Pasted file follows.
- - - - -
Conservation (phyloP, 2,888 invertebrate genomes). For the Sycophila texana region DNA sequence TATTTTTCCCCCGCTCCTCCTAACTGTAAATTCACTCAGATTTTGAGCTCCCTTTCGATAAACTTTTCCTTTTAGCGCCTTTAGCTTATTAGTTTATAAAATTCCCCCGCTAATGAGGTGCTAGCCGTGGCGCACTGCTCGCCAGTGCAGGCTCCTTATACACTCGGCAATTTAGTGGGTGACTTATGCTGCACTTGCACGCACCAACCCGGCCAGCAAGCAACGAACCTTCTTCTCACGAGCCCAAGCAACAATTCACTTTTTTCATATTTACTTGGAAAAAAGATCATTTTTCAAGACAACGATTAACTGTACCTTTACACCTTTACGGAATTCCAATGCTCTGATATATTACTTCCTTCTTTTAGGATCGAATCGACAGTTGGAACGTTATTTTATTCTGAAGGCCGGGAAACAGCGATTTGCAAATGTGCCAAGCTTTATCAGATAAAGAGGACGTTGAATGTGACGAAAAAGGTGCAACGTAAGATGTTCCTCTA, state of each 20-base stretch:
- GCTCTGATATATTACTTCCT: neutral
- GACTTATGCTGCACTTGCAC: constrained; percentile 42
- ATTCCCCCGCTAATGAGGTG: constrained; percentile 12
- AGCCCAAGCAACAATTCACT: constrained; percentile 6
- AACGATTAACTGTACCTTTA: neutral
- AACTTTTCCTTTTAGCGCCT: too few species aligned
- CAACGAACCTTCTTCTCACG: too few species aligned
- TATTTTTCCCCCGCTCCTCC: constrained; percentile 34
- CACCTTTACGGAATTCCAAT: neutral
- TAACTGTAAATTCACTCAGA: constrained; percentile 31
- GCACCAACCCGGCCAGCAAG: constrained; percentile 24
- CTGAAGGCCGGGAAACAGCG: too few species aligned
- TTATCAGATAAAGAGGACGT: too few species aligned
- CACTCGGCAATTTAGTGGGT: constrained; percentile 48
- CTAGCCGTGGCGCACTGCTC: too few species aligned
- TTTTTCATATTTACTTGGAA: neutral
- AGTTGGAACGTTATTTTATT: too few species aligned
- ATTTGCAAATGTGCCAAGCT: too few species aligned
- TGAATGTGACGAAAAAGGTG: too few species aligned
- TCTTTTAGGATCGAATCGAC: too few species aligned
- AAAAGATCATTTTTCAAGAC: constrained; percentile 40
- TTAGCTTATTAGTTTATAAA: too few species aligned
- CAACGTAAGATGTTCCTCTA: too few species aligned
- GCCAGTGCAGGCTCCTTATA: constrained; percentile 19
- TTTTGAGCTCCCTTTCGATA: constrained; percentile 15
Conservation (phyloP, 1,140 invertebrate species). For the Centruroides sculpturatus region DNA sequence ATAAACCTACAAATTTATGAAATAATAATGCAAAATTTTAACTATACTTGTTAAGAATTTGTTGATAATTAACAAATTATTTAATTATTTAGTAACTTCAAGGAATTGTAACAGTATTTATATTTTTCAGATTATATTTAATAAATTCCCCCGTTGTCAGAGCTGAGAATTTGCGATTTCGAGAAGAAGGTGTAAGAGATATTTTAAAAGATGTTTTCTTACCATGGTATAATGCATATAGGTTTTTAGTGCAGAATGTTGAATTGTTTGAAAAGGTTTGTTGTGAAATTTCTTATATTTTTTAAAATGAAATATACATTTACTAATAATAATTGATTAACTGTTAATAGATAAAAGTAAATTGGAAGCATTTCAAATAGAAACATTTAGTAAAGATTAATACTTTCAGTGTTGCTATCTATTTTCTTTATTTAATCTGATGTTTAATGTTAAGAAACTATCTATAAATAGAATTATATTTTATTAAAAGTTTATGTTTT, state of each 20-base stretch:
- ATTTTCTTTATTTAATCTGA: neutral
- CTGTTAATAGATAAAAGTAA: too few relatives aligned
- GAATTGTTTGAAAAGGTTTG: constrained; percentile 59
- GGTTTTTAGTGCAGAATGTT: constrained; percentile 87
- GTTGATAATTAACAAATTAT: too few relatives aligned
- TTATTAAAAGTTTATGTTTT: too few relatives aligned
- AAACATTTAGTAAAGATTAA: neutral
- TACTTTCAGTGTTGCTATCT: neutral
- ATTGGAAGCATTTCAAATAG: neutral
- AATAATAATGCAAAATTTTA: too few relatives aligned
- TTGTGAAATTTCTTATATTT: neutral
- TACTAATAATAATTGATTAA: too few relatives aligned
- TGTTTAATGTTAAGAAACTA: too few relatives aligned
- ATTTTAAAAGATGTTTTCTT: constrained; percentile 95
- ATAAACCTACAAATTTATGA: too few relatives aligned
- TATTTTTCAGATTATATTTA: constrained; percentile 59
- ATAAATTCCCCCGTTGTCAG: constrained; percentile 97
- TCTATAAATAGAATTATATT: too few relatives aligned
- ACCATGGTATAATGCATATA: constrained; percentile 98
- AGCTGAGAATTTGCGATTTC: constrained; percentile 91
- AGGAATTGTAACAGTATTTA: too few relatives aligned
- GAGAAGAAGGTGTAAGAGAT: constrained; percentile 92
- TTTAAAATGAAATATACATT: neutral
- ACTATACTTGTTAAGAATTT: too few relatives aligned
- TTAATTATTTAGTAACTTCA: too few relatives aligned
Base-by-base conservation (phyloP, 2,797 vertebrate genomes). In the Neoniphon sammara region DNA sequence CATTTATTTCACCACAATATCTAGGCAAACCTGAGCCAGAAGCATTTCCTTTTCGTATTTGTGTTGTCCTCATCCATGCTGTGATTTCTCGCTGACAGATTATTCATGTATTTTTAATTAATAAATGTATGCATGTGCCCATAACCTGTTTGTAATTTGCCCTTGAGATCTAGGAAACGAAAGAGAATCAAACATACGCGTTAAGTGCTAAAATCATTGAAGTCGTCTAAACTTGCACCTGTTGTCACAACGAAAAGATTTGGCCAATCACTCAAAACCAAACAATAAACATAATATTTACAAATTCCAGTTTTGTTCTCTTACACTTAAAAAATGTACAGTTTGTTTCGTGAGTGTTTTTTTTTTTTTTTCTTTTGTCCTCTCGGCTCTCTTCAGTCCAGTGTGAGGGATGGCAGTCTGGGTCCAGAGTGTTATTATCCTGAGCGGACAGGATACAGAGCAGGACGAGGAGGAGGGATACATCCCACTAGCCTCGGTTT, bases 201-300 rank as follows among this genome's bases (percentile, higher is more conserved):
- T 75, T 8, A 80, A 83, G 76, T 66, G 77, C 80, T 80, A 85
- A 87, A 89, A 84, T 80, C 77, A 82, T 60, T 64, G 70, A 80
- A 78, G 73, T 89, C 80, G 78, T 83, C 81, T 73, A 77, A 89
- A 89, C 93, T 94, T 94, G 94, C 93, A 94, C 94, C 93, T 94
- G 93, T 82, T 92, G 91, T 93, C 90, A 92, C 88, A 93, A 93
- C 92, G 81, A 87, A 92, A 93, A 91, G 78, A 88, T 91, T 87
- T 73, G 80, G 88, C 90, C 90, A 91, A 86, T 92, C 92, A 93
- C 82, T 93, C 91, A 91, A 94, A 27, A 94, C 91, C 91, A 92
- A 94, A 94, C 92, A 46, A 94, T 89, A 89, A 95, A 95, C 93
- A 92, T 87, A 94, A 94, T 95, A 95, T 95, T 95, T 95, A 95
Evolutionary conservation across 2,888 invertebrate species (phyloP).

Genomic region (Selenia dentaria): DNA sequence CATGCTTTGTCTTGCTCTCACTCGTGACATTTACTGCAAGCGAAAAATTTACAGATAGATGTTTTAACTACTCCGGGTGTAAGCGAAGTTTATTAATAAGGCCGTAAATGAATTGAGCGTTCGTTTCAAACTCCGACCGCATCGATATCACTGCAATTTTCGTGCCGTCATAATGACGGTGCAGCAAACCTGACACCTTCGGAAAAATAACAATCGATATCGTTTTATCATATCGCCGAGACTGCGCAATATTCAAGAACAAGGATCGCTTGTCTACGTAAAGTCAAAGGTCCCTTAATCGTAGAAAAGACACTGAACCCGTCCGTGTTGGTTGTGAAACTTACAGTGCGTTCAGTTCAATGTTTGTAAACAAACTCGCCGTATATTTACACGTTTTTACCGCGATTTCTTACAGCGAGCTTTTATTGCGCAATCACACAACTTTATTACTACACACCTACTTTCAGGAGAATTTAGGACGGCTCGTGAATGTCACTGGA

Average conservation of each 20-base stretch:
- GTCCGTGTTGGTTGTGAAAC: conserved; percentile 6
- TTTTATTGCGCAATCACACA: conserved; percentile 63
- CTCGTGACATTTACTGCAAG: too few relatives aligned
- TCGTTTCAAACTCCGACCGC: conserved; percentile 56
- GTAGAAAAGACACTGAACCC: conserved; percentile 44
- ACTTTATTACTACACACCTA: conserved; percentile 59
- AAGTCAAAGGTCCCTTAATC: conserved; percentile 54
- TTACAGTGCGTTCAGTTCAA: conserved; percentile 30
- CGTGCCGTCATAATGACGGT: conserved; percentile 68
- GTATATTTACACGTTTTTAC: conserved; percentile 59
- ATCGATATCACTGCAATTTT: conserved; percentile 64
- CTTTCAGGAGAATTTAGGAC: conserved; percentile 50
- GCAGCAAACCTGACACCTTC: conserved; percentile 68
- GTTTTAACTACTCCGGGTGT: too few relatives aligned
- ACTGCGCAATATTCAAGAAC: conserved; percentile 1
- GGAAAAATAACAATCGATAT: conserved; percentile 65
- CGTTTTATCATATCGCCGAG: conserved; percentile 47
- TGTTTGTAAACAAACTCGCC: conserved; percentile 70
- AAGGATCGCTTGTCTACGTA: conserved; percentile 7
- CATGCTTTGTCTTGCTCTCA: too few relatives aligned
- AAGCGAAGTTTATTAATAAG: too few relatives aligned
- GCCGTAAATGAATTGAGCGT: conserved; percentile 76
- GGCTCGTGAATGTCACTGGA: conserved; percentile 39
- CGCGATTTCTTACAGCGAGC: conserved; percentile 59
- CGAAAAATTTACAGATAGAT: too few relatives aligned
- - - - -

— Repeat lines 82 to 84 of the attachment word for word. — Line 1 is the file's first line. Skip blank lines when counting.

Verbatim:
- GGAAAAATAACAATCGATAT: conserved; percentile 65
- CGTTTTATCATATCGCCGAG: conserved; percentile 47
- TGTTTGTAAACAAACTCGCC: conserved; percentile 70